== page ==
Allergies vs. COVID-19: how to tell the difference
If you have coronavirus, it’s important that you quarantine at home until you’ve hit milestones that are considered safe. That includes after self-isolating for 10 days, going 24 hours without a fever without using fever-reducing drugs, and after your other symptoms have started improving (CDC, 2020-a).
If you take sildenafil for pulmonary arterial hypertension (PAH), continue to take your medication as prescribed—even if you have coronavirus. There’s no evidence that any prescription drugs make COVID symptoms worse. Not taking medication for a serious health condition can be dangerous. You should only make changes to your medication after talking to your healthcare provider (CDC, 2020-c).
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- Bagate, F., Tuffet, S., Masi, P. et al. (2020) Rescue therapy with inhaled nitric oxide and almitrine in COVID-19 patients with severe acute respiratory distress syndrome. Annals of Intensive Care 10, 151. Retrieved from https://annalsofintensivecare.springeropen.com/articles/10.1186/s13613-020-00769-2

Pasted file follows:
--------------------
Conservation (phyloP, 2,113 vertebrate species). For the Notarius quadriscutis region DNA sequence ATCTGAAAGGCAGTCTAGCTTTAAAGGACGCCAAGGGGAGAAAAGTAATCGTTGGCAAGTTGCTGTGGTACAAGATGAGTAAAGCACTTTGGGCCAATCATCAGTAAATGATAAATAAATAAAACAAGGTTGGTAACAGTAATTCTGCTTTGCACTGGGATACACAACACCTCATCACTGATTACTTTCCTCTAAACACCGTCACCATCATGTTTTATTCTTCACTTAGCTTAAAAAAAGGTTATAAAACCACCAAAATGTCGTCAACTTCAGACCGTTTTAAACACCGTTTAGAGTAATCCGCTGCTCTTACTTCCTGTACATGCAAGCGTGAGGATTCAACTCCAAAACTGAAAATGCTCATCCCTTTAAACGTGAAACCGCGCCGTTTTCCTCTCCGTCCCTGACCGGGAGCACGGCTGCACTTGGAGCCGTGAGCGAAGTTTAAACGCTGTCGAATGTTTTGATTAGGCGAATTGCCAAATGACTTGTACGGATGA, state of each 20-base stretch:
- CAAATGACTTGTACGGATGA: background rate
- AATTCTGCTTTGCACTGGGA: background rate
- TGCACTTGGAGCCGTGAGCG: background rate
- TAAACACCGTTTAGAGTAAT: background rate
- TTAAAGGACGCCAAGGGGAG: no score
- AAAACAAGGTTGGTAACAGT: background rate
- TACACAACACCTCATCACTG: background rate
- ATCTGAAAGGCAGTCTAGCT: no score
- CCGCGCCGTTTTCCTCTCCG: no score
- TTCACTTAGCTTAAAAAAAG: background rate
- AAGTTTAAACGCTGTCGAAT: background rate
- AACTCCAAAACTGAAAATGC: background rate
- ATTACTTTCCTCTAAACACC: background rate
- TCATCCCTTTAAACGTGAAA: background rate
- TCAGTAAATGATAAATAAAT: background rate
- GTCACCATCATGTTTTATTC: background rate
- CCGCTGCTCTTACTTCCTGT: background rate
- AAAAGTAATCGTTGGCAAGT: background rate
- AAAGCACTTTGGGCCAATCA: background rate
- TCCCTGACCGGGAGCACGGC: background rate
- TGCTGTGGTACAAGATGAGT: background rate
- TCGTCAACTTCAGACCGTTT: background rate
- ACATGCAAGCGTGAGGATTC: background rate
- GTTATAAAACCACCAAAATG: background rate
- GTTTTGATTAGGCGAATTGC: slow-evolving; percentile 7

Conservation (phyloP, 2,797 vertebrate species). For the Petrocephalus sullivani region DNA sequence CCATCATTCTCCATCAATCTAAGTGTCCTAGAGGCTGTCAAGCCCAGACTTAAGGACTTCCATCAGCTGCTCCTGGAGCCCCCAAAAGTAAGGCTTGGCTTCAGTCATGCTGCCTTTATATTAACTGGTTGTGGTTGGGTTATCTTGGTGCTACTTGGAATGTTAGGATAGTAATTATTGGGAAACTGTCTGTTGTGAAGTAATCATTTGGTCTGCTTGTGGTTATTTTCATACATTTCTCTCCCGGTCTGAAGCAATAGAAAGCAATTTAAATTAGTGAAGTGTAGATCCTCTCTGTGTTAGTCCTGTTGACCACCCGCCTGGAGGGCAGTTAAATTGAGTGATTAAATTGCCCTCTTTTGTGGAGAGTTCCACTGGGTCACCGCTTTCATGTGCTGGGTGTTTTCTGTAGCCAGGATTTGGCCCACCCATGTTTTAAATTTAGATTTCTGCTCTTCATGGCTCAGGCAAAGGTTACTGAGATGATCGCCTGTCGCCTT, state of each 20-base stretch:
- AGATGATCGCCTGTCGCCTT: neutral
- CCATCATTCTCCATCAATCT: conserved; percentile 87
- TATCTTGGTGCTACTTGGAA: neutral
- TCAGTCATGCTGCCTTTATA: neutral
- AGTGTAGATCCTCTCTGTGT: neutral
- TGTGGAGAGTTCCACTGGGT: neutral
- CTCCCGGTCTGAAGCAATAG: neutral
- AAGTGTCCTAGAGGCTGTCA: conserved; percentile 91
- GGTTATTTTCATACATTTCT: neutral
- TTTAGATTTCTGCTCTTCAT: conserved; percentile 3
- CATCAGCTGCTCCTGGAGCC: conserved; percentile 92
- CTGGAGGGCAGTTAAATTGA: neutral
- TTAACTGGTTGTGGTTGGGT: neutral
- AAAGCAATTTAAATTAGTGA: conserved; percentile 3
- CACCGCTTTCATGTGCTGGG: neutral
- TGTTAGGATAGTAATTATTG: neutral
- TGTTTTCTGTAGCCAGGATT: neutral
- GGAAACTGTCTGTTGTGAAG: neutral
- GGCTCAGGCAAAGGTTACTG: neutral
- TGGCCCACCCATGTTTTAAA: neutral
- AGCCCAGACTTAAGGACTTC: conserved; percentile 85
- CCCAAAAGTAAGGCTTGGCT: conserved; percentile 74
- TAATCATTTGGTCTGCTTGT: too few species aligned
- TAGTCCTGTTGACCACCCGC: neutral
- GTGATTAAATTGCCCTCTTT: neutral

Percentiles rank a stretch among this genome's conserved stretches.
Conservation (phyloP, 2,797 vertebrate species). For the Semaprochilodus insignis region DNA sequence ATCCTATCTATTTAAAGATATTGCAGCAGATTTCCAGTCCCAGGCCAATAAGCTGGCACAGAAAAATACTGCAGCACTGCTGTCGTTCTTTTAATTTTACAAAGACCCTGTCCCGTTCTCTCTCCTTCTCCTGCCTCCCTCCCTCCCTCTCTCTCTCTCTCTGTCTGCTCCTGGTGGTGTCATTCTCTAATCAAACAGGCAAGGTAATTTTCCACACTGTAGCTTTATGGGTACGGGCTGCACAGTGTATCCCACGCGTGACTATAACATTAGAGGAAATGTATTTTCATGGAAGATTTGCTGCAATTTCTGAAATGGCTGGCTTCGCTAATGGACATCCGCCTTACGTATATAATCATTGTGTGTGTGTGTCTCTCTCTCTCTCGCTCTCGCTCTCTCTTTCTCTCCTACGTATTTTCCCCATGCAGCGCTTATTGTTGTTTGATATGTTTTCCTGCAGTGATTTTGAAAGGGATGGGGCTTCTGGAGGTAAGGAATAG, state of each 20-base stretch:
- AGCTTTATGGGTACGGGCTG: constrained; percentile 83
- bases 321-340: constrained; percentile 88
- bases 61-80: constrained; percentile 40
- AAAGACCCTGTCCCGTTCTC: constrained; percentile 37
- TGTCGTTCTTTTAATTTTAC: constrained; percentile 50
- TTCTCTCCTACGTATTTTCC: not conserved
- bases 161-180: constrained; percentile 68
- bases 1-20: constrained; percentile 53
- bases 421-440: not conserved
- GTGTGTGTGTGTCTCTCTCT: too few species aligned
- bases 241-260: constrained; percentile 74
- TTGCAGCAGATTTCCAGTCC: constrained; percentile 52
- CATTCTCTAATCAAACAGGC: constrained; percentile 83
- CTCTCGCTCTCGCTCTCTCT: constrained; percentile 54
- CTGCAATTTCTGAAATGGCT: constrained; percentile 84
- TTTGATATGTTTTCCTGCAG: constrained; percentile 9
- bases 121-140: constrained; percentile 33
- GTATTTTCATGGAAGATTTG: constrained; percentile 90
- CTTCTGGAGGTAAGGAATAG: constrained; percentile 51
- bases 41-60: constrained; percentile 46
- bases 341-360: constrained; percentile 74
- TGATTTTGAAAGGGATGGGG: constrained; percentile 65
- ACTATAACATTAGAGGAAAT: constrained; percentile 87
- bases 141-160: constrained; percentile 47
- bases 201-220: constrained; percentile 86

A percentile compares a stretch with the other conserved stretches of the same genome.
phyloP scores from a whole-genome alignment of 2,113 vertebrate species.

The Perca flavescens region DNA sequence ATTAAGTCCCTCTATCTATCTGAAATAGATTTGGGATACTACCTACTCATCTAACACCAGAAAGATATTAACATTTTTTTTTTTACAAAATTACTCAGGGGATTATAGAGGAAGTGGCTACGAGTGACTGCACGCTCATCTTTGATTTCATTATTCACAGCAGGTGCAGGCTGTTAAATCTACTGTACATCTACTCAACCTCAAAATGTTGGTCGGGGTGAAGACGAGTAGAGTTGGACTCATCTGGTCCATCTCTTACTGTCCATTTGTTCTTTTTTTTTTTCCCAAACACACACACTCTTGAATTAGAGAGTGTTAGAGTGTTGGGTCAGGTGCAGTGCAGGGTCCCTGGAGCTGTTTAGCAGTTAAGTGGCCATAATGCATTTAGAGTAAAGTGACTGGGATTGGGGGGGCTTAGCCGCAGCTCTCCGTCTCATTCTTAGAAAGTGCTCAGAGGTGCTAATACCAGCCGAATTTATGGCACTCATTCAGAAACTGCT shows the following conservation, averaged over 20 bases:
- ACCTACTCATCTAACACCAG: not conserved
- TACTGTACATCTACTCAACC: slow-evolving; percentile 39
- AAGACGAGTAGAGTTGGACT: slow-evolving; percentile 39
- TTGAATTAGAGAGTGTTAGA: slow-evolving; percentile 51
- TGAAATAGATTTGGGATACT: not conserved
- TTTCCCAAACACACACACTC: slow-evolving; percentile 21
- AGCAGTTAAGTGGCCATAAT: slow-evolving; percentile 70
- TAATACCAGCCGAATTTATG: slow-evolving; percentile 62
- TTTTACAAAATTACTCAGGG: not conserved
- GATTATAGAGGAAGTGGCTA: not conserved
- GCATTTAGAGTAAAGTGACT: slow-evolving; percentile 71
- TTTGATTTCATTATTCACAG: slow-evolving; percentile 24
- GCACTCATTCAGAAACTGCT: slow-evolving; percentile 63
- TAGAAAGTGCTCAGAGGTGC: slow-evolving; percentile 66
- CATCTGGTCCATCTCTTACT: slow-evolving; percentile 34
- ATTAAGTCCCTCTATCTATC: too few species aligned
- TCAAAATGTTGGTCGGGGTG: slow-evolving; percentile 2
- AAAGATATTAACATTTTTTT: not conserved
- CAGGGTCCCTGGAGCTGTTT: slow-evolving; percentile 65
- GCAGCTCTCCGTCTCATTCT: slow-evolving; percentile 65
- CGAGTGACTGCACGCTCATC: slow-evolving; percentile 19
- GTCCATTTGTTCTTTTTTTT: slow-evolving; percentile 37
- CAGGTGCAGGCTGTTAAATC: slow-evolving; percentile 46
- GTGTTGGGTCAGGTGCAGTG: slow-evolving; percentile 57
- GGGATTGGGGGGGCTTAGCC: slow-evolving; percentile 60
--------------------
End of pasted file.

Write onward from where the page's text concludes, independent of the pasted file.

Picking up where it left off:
- Centers for Disease Control and Prevention (CDC). (2020-a, December 1). When you can be around others after you had or likely had COVID-19. Retrieved Jan 08, 2021, from https://www.cdc.gov/coronavirus/2019-ncov/if-you-are-sick/end-home-isolation.html
- Centers for Disease Control and Prevention (CDC). (2020-b, December 29). Certain medical conditions and risk for severe COVID-19 illness. Retrieved Jan 10, 2021, from https://www.cdc.gov/coronavirus/2019-ncov/need-extra-precautions/people-with-medical-conditions.html#heart-conditions
- Centers for Disease Control and Prevention (CDC). (2020-c, December 31). Coronavirus (COVID-19) frequently asked questions. Retrieved Jan 08, 2021, from https://www.cdc.gov/coronavirus/2019-ncov/faq.html#:~:text=Currently%2C%20there%20is%20no,have%20questions%20or%20concerns.
- Centers for Disease Control and Prevention (CDC). (2020-d, December 31). What to do if you are sick. Retrieved Jan 08, 2021, from https://www.cdc.gov/coronavirus/2019-ncov/if-you-are-sick/steps-when-sick.html